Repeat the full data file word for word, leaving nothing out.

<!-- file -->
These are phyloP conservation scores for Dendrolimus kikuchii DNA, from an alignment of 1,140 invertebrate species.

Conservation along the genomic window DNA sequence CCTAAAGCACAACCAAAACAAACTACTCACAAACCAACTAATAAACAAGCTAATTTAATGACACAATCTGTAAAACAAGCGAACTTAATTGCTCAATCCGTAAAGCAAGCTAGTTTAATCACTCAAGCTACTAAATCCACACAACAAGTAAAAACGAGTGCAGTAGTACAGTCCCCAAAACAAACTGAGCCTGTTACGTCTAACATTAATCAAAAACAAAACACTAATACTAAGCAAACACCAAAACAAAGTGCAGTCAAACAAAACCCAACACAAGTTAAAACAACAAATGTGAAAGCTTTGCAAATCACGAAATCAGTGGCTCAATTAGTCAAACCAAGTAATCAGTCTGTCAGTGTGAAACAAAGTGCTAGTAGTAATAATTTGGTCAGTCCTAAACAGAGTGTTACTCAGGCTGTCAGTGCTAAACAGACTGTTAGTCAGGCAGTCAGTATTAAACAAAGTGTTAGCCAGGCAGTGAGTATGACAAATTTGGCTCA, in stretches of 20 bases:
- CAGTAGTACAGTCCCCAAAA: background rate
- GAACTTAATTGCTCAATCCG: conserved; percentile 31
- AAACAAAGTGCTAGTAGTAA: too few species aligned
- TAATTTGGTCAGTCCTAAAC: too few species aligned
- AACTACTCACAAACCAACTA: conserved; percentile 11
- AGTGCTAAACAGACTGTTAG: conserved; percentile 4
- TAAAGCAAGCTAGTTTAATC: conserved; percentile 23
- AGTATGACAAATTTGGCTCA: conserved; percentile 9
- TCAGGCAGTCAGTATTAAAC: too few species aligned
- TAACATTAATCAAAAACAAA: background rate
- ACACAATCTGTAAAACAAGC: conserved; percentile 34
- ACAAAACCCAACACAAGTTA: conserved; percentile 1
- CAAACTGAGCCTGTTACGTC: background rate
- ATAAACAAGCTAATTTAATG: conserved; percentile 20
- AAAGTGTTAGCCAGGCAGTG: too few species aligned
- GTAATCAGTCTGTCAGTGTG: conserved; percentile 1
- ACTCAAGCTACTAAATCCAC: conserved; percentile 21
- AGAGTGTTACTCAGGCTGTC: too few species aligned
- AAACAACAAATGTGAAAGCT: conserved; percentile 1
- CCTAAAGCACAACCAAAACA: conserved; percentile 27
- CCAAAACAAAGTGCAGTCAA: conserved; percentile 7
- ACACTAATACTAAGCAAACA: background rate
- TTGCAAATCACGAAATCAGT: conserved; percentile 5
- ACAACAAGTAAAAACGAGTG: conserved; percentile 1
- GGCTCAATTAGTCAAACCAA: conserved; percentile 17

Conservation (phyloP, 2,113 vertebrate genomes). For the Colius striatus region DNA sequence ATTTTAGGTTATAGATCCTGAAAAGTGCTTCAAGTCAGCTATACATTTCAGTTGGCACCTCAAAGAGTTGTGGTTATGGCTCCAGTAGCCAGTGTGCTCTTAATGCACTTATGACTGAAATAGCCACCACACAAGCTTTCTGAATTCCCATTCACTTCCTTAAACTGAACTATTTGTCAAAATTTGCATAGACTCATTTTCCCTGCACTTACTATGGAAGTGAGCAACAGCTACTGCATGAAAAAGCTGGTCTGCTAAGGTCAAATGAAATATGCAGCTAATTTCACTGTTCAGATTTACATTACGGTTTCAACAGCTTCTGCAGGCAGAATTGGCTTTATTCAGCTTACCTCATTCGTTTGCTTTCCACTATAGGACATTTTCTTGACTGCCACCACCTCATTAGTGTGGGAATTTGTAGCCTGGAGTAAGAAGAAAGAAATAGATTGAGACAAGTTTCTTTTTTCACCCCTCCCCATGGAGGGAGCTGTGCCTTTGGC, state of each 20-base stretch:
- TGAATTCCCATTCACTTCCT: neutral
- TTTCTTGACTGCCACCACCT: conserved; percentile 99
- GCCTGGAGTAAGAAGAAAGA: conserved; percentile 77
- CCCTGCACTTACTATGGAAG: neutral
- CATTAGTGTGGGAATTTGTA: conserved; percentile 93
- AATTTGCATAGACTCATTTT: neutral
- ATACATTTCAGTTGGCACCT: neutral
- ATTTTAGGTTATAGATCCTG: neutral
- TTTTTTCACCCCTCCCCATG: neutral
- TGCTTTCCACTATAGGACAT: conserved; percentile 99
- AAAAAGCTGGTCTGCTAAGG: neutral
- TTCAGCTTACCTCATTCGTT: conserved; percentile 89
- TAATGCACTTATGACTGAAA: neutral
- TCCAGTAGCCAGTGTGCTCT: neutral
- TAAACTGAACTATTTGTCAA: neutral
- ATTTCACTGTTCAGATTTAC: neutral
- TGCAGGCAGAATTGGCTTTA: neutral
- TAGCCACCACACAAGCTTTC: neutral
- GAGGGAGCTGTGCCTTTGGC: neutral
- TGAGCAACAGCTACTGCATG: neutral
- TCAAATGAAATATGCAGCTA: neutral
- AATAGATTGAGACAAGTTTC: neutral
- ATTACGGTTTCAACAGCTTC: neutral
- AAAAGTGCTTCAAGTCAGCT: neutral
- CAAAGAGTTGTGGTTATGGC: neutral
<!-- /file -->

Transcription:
These are phyloP conservation scores for Dendrolimus kikuchii DNA, from an alignment of 1,140 invertebrate species.

Conservation along the genomic window DNA sequence CCTAAAGCACAACCAAAACAAACTACTCACAAACCAACTAATAAACAAGCTAATTTAATGACACAATCTGTAAAACAAGCGAACTTAATTGCTCAATCCGTAAAGCAAGCTAGTTTAATCACTCAAGCTACTAAATCCACACAACAAGTAAAAACGAGTGCAGTAGTACAGTCCCCAAAACAAACTGAGCCTGTTACGTCTAACATTAATCAAAAACAAAACACTAATACTAAGCAAACACCAAAACAAAGTGCAGTCAAACAAAACCCAACACAAGTTAAAACAACAAATGTGAAAGCTTTGCAAATCACGAAATCAGTGGCTCAATTAGTCAAACCAAGTAATCAGTCTGTCAGTGTGAAACAAAGTGCTAGTAGTAATAATTTGGTCAGTCCTAAACAGAGTGTTACTCAGGCTGTCAGTGCTAAACAGACTGTTAGTCAGGCAGTCAGTATTAAACAAAGTGTTAGCCAGGCAGTGAGTATGACAAATTTGGCTCA, in stretches of 20 bases:
- CAGTAGTACAGTCCCCAAAA: background rate
- GAACTTAATTGCTCAATCCG: conserved; percentile 31
- AAACAAAGTGCTAGTAGTAA: too few species aligned
- TAATTTGGTCAGTCCTAAAC: too few species aligned
- AACTACTCACAAACCAACTA: conserved; percentile 11
- AGTGCTAAACAGACTGTTAG: conserved; percentile 4
- TAAAGCAAGCTAGTTTAATC: conserved; percentile 23
- AGTATGACAAATTTGGCTCA: conserved; percentile 9
- TCAGGCAGTCAGTATTAAAC: too few species aligned
- TAACATTAATCAAAAACAAA: background rate
- ACACAATCTGTAAAACAAGC: conserved; percentile 34
- ACAAAACCCAACACAAGTTA: conserved; percentile 1
- CAAACTGAGCCTGTTACGTC: background rate
- ATAAACAAGCTAATTTAATG: conserved; percentile 20
- AAAGTGTTAGCCAGGCAGTG: too few species aligned
- GTAATCAGTCTGTCAGTGTG: conserved; percentile 1
- ACTCAAGCTACTAAATCCAC: conserved; percentile 21
- AGAGTGTTACTCAGGCTGTC: too few species aligned
- AAACAACAAATGTGAAAGCT: conserved; percentile 1
- CCTAAAGCACAACCAAAACA: conserved; percentile 27
- CCAAAACAAAGTGCAGTCAA: conserved; percentile 7
- ACACTAATACTAAGCAAACA: background rate
- TTGCAAATCACGAAATCAGT: conserved; percentile 5
- ACAACAAGTAAAAACGAGTG: conserved; percentile 1
- GGCTCAATTAGTCAAACCAA: conserved; percentile 17

Conservation (phyloP, 2,113 vertebrate genomes). For the Colius striatus region DNA sequence ATTTTAGGTTATAGATCCTGAAAAGTGCTTCAAGTCAGCTATACATTTCAGTTGGCACCTCAAAGAGTTGTGGTTATGGCTCCAGTAGCCAGTGTGCTCTTAATGCACTTATGACTGAAATAGCCACCACACAAGCTTTCTGAATTCCCATTCACTTCCTTAAACTGAACTATTTGTCAAAATTTGCATAGACTCATTTTCCCTGCACTTACTATGGAAGTGAGCAACAGCTACTGCATGAAAAAGCTGGTCTGCTAAGGTCAAATGAAATATGCAGCTAATTTCACTGTTCAGATTTACATTACGGTTTCAACAGCTTCTGCAGGCAGAATTGGCTTTATTCAGCTTACCTCATTCGTTTGCTTTCCACTATAGGACATTTTCTTGACTGCCACCACCTCATTAGTGTGGGAATTTGTAGCCTGGAGTAAGAAGAAAGAAATAGATTGAGACAAGTTTCTTTTTTCACCCCTCCCCATGGAGGGAGCTGTGCCTTTGGC, state of each 20-base stretch:
- TGAATTCCCATTCACTTCCT: neutral
- TTTCTTGACTGCCACCACCT: conserved; percentile 99
- GCCTGGAGTAAGAAGAAAGA: conserved; percentile 77
- CCCTGCACTTACTATGGAAG: neutral
- CATTAGTGTGGGAATTTGTA: conserved; percentile 93
- AATTTGCATAGACTCATTTT: neutral
- ATACATTTCAGTTGGCACCT: neutral
- ATTTTAGGTTATAGATCCTG: neutral
- TTTTTTCACCCCTCCCCATG: neutral
- TGCTTTCCACTATAGGACAT: conserved; percentile 99
- AAAAAGCTGGTCTGCTAAGG: neutral
- TTCAGCTTACCTCATTCGTT: conserved; percentile 89
- TAATGCACTTATGACTGAAA: neutral
- TCCAGTAGCCAGTGTGCTCT: neutral
- TAAACTGAACTATTTGTCAA: neutral
- ATTTCACTGTTCAGATTTAC: neutral
- TGCAGGCAGAATTGGCTTTA: neutral
- TAGCCACCACACAAGCTTTC: neutral
- GAGGGAGCTGTGCCTTTGGC: neutral
- TGAGCAACAGCTACTGCATG: neutral
- TCAAATGAAATATGCAGCTA: neutral
- AATAGATTGAGACAAGTTTC: neutral
- ATTACGGTTTCAACAGCTTC: neutral
- AAAAGTGCTTCAAGTCAGCT: neutral
- CAAAGAGTTGTGGTTATGGC: neutral